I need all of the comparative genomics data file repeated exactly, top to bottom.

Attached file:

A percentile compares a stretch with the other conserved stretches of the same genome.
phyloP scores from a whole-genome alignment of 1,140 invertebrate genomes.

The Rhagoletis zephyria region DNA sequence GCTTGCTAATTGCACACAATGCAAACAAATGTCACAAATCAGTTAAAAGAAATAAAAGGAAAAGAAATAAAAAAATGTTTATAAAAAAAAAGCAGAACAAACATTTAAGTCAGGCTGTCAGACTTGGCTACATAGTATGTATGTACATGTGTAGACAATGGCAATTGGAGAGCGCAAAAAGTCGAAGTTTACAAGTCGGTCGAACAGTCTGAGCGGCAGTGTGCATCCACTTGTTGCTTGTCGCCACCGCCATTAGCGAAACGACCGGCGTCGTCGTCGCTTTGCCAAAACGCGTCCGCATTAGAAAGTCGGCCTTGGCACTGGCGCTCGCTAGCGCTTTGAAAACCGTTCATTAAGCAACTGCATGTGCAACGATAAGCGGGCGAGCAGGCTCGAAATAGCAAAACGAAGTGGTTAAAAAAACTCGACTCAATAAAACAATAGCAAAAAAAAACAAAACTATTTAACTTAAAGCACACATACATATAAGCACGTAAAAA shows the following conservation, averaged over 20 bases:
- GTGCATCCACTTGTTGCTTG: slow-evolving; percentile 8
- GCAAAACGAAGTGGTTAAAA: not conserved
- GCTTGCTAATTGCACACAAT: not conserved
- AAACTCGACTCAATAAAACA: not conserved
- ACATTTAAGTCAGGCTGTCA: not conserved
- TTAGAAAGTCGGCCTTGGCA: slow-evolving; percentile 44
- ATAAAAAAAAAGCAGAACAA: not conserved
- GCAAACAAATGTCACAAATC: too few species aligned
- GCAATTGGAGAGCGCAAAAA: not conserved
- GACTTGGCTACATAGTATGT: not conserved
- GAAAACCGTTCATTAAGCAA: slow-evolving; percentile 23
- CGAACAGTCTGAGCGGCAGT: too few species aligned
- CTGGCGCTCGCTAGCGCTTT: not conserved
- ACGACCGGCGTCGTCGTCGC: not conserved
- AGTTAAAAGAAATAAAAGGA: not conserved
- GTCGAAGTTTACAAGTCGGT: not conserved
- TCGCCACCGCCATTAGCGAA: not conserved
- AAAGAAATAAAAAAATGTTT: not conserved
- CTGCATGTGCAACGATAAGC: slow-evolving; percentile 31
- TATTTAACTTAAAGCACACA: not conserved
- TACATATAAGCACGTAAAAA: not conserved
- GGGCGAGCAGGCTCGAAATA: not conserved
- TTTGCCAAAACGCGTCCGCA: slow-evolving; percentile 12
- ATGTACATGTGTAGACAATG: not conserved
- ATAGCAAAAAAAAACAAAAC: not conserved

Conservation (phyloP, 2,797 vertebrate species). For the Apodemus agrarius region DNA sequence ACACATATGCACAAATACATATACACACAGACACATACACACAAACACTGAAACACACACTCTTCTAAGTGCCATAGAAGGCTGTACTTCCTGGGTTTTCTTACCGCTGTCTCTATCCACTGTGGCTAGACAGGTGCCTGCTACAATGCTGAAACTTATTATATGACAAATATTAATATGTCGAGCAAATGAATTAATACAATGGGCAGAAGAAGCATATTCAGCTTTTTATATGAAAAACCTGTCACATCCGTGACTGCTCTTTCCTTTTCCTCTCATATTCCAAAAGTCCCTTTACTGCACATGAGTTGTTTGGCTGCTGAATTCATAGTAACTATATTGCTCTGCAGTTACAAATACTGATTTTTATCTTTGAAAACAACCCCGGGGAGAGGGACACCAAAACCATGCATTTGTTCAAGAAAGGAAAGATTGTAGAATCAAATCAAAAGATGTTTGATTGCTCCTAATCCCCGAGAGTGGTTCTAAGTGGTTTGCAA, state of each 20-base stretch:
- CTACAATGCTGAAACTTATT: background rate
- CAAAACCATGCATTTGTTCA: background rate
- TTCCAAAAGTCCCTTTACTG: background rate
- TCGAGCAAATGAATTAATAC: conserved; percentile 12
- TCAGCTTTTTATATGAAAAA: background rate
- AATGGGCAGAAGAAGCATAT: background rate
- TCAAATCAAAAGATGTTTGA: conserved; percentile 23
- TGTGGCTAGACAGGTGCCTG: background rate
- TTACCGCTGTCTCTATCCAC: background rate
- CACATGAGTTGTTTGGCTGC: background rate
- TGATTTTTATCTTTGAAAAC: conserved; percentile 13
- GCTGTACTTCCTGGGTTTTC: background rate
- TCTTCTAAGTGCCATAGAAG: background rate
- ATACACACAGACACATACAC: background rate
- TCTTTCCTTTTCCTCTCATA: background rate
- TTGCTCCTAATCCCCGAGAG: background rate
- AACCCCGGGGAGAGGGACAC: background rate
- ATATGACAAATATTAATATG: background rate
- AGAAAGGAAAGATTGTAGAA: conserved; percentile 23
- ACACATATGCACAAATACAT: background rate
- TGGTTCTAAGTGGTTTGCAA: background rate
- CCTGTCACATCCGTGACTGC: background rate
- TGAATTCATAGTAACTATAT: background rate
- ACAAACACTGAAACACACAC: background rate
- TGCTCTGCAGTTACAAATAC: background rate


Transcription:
A percentile compares a stretch with the other conserved stretches of the same genome.
phyloP scores from a whole-genome alignment of 1,140 invertebrate genomes.

The Rhagoletis zephyria region DNA sequence GCTTGCTAATTGCACACAATGCAAACAAATGTCACAAATCAGTTAAAAGAAATAAAAGGAAAAGAAATAAAAAAATGTTTATAAAAAAAAAGCAGAACAAACATTTAAGTCAGGCTGTCAGACTTGGCTACATAGTATGTATGTACATGTGTAGACAATGGCAATTGGAGAGCGCAAAAAGTCGAAGTTTACAAGTCGGTCGAACAGTCTGAGCGGCAGTGTGCATCCACTTGTTGCTTGTCGCCACCGCCATTAGCGAAACGACCGGCGTCGTCGTCGCTTTGCCAAAACGCGTCCGCATTAGAAAGTCGGCCTTGGCACTGGCGCTCGCTAGCGCTTTGAAAACCGTTCATTAAGCAACTGCATGTGCAACGATAAGCGGGCGAGCAGGCTCGAAATAGCAAAACGAAGTGGTTAAAAAAACTCGACTCAATAAAACAATAGCAAAAAAAAACAAAACTATTTAACTTAAAGCACACATACATATAAGCACGTAAAAA shows the following conservation, averaged over 20 bases:
- GTGCATCCACTTGTTGCTTG: slow-evolving; percentile 8
- GCAAAACGAAGTGGTTAAAA: not conserved
- GCTTGCTAATTGCACACAAT: not conserved
- AAACTCGACTCAATAAAACA: not conserved
- ACATTTAAGTCAGGCTGTCA: not conserved
- TTAGAAAGTCGGCCTTGGCA: slow-evolving; percentile 44
- ATAAAAAAAAAGCAGAACAA: not conserved
- GCAAACAAATGTCACAAATC: too few species aligned
- GCAATTGGAGAGCGCAAAAA: not conserved
- GACTTGGCTACATAGTATGT: not conserved
- GAAAACCGTTCATTAAGCAA: slow-evolving; percentile 23
- CGAACAGTCTGAGCGGCAGT: too few species aligned
- CTGGCGCTCGCTAGCGCTTT: not conserved
- ACGACCGGCGTCGTCGTCGC: not conserved
- AGTTAAAAGAAATAAAAGGA: not conserved
- GTCGAAGTTTACAAGTCGGT: not conserved
- TCGCCACCGCCATTAGCGAA: not conserved
- AAAGAAATAAAAAAATGTTT: not conserved
- CTGCATGTGCAACGATAAGC: slow-evolving; percentile 31
- TATTTAACTTAAAGCACACA: not conserved
- TACATATAAGCACGTAAAAA: not conserved
- GGGCGAGCAGGCTCGAAATA: not conserved
- TTTGCCAAAACGCGTCCGCA: slow-evolving; percentile 12
- ATGTACATGTGTAGACAATG: not conserved
- ATAGCAAAAAAAAACAAAAC: not conserved

Conservation (phyloP, 2,797 vertebrate species). For the Apodemus agrarius region DNA sequence ACACATATGCACAAATACATATACACACAGACACATACACACAAACACTGAAACACACACTCTTCTAAGTGCCATAGAAGGCTGTACTTCCTGGGTTTTCTTACCGCTGTCTCTATCCACTGTGGCTAGACAGGTGCCTGCTACAATGCTGAAACTTATTATATGACAAATATTAATATGTCGAGCAAATGAATTAATACAATGGGCAGAAGAAGCATATTCAGCTTTTTATATGAAAAACCTGTCACATCCGTGACTGCTCTTTCCTTTTCCTCTCATATTCCAAAAGTCCCTTTACTGCACATGAGTTGTTTGGCTGCTGAATTCATAGTAACTATATTGCTCTGCAGTTACAAATACTGATTTTTATCTTTGAAAACAACCCCGGGGAGAGGGACACCAAAACCATGCATTTGTTCAAGAAAGGAAAGATTGTAGAATCAAATCAAAAGATGTTTGATTGCTCCTAATCCCCGAGAGTGGTTCTAAGTGGTTTGCAA, state of each 20-base stretch:
- CTACAATGCTGAAACTTATT: background rate
- CAAAACCATGCATTTGTTCA: background rate
- TTCCAAAAGTCCCTTTACTG: background rate
- TCGAGCAAATGAATTAATAC: conserved; percentile 12
- TCAGCTTTTTATATGAAAAA: background rate
- AATGGGCAGAAGAAGCATAT: background rate
- TCAAATCAAAAGATGTTTGA: conserved; percentile 23
- TGTGGCTAGACAGGTGCCTG: background rate
- TTACCGCTGTCTCTATCCAC: background rate
- CACATGAGTTGTTTGGCTGC: background rate
- TGATTTTTATCTTTGAAAAC: conserved; percentile 13
- GCTGTACTTCCTGGGTTTTC: background rate
- TCTTCTAAGTGCCATAGAAG: background rate
- ATACACACAGACACATACAC: background rate
- TCTTTCCTTTTCCTCTCATA: background rate
- TTGCTCCTAATCCCCGAGAG: background rate
- AACCCCGGGGAGAGGGACAC: background rate
- ATATGACAAATATTAATATG: background rate
- AGAAAGGAAAGATTGTAGAA: conserved; percentile 23
- ACACATATGCACAAATACAT: background rate
- TGGTTCTAAGTGGTTTGCAA: background rate
- CCTGTCACATCCGTGACTGC: background rate
- TGAATTCATAGTAACTATAT: background rate
- ACAAACACTGAAACACACAC: background rate
- TGCTCTGCAGTTACAAATAC: background rate